Ok so I'm really struggling in my analysis class and could really use some help along with some in depth explanation.
So my problem says:
Suppose x is a real number and epsilon > 0. Prove that (x - epsilon, x + epsilon) is a neighborhood of each of its members; In other words if y exists in (x - epsilon, x + epsilon) then there is rho > 0 such that (y - rho, y + rho) is a subset of (x - epsilon, x + epsilon)
I know the second part pretty much gives it away. I just have the hardest time writing proofs. Your help is GREATLY appreciated!!!
Start with the "if" stuff. In this case, you want a "y" that's in (x-e,x+e).
Then manipulate it (using "theorems", axioms, or definitions) to get the conclusion. In this case, you're looking for an "r" so that (y-r,y+r) is a subset of (x-e,x+e).
Can you think of a way to get this "r"?
Some things to think about:
How far is y from x-e? (let's say it's "a", i.e. y-(x-e)=a)
How far is y from x+e? (let's say it's "b", i.e. x+e-y=b)
Is (y-a,y+a) a subset of (x-e,x+e)? How about for (y-(a/2),y+(a/2))?
Is (y-b,y+b) a subset of (x-e,x+e)? How about for (y-(b/2),y+(b/2))?
Does "r" depend on how close "y" is to x-e or x+e? (If you've encountered the min function, that would make things easier)
Some general comments about these kinds of analysis proofs:
1. You often really have two different activities. You'll often work backward, assuming the result, and then try to find the rho or delta or whatever that works. But that work isn't part of your proof. Your proof should work forwards, where you just present the correct rho, and then show that it actually works to solve the problem. And although the "forward proof" will often look like it's just copying your work backwards, that isn't *always* the case. (Ex: if working backward you invoke ".. and since x<3, we know that x<5...", you won't be able to just mindlessly copy that reasoning when going "the other direction" - saying "... and since x<5, we know that x<3..." is wrong.) You'll still have to think about how to structure the forward demonstration, even if you know you've gotten the rho that "works". So it's like having to do two problems.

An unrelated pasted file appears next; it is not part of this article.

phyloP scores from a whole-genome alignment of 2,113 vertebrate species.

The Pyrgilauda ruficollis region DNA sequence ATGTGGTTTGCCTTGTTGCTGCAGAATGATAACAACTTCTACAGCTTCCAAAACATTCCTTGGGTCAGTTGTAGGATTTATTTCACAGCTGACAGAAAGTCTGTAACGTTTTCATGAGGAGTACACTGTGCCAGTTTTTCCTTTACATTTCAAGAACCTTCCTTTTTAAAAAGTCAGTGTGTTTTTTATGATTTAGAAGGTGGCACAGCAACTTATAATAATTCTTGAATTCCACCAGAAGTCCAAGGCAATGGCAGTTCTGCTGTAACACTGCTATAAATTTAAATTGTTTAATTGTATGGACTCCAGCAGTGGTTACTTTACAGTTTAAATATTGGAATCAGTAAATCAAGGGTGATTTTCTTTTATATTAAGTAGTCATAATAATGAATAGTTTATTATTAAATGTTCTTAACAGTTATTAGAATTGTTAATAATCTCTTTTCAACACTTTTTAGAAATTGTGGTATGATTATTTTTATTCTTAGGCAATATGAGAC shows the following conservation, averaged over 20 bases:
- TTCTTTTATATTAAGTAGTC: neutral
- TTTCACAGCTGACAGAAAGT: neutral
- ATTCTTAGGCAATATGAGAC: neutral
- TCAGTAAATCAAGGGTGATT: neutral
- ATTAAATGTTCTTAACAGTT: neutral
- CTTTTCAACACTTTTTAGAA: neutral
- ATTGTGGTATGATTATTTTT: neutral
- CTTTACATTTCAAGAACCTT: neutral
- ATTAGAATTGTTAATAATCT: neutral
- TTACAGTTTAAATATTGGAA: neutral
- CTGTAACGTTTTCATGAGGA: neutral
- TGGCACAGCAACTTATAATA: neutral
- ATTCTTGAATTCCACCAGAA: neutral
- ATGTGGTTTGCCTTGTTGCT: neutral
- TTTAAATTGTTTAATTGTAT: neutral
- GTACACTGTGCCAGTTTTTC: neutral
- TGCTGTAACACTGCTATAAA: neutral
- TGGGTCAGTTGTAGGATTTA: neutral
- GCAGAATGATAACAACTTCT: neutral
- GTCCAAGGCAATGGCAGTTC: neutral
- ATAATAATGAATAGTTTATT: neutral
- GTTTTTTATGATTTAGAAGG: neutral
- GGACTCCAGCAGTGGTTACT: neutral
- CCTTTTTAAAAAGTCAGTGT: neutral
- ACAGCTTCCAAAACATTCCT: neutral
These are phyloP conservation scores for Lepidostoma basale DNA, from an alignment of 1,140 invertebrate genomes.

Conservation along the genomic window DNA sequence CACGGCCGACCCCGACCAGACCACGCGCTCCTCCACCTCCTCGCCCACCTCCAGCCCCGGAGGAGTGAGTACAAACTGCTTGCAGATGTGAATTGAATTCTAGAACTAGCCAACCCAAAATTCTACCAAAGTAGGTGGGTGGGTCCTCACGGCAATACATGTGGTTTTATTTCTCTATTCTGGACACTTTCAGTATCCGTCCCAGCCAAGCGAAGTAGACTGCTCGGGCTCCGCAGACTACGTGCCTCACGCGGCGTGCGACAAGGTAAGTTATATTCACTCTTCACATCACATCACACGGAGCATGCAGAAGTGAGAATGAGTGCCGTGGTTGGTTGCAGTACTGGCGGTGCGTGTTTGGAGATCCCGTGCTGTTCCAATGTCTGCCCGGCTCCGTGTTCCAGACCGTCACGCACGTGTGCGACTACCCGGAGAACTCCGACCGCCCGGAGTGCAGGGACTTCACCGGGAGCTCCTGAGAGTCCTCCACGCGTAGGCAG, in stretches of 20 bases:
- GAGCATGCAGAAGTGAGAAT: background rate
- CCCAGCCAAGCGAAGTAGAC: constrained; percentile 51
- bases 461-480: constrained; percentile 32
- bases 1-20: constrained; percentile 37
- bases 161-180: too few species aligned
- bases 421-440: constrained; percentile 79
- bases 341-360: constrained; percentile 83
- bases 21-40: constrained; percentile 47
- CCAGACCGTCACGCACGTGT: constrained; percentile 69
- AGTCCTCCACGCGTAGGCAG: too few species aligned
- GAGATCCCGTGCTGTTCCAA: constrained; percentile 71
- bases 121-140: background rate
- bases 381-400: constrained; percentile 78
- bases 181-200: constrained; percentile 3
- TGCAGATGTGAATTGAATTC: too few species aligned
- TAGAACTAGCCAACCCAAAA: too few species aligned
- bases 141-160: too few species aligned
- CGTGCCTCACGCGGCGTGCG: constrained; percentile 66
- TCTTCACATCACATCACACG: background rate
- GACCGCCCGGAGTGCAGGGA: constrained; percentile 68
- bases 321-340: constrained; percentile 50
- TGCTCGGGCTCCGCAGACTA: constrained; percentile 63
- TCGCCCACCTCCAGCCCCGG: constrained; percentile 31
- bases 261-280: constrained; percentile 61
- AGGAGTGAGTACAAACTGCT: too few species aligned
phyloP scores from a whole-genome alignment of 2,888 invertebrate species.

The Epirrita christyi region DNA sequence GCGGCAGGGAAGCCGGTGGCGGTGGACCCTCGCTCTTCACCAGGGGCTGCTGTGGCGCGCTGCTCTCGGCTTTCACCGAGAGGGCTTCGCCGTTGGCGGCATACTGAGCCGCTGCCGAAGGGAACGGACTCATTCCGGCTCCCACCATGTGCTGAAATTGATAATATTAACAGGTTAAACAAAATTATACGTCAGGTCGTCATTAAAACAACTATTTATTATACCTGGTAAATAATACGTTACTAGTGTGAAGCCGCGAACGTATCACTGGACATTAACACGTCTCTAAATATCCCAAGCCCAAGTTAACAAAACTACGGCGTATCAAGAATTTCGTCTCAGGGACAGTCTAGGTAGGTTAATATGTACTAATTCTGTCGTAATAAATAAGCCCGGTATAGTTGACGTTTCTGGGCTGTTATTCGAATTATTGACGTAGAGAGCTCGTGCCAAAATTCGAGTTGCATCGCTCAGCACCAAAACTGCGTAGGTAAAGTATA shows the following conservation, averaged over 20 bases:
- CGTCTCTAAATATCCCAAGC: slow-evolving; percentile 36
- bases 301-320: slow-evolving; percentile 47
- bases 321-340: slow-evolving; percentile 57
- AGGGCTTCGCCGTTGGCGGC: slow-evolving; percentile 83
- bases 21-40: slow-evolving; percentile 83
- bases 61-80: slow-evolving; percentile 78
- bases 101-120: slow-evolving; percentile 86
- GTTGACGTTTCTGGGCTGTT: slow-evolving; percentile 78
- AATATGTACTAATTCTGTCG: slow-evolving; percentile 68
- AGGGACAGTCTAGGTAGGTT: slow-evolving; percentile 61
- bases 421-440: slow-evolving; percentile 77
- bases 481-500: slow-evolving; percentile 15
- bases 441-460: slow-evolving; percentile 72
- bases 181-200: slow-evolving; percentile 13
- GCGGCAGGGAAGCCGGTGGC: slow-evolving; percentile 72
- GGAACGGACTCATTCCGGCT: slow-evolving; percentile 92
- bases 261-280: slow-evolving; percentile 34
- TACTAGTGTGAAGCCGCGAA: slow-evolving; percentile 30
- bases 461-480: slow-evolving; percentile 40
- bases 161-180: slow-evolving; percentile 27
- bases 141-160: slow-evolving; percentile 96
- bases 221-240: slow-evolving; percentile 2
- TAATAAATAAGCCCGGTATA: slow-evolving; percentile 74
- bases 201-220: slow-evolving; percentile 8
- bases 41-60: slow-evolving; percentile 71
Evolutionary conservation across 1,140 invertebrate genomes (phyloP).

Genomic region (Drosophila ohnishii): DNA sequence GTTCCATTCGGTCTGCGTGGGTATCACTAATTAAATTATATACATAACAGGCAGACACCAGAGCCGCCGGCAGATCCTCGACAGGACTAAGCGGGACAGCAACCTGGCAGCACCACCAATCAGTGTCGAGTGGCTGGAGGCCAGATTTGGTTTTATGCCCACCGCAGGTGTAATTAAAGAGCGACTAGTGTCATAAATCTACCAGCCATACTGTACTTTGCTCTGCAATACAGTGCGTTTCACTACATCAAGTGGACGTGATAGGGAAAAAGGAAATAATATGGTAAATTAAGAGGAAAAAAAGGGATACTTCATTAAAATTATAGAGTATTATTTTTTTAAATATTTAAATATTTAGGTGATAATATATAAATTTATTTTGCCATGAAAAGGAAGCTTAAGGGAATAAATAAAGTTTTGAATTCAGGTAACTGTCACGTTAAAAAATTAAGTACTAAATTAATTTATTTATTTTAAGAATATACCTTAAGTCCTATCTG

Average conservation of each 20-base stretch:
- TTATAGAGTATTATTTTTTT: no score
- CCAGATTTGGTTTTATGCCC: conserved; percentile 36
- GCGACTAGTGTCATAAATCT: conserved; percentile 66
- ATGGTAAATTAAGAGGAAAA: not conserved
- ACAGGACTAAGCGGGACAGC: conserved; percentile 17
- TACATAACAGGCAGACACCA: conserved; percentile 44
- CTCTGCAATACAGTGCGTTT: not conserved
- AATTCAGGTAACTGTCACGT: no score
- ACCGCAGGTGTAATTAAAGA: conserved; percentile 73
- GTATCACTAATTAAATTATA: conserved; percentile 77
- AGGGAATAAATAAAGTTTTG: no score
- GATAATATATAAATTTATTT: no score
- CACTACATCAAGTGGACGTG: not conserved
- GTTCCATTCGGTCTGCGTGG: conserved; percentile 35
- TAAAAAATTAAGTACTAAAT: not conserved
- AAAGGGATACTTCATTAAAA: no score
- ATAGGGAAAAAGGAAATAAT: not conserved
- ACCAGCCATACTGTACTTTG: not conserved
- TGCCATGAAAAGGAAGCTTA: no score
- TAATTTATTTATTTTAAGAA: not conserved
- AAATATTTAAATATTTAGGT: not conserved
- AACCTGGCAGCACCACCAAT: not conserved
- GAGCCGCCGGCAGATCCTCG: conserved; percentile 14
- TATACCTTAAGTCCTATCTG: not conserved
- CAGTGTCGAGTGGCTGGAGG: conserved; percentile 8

2. Be as systematic as possible. Take little steps, following the definitions or theorems as needed to justify your claims.
3. Be structured. Make clear any assumptions or notations that might not be obvious. Especially for long proofs, break down your steps into lemmas, claims, etc. Start new paragraphs when starting different parts of the task. Indicate what you're going to do, do it, and then summarize what you did. ("Proof by contraction: ASSUME there is no such x. Then... ... But that contradicts how y was choosen. Thus the intial assumption was false. Therefore such an x exists, meaning ...") ("Induction: P(1) holds, because... . Now assume P(k) holds for some k>=1. Then... ... and so P(k+1) holds. Therefore, by induction, P(n) holds for all n>=1.)
4. In this case:
Plato's post *is* the answer, but how did he arrive at it?
what we have is something like this:
so when we have t in (x-ε,x+ε), we have either:
in the first case, where t is closer to x-ε than x+ε, if we take "half the distance between t and x-ε", we're SURE to be inside (x-ε,x+ε).
that "half distance" is (1/2)(t - (x-ε)) = (1/2)(t - x + ε), which is the first of Plato's numbers.
the other case, where t is closer to x+ε than x-ε, the distance we want is (1/2)(x+ε - t), which is the second number in Plato's post.
in point of fact, the factor 1/2 isn't really needed, we could take:
just as easily or any factor 0 < a ≤ 1 times these two numbers.
note that t = x is a special case, which reduces to .
the point is, t can only be ε away from x, which means t can only be at most ε - |x-t| away from one of x+ε or x-ε (|x-t| is less than ε, because t is in the interval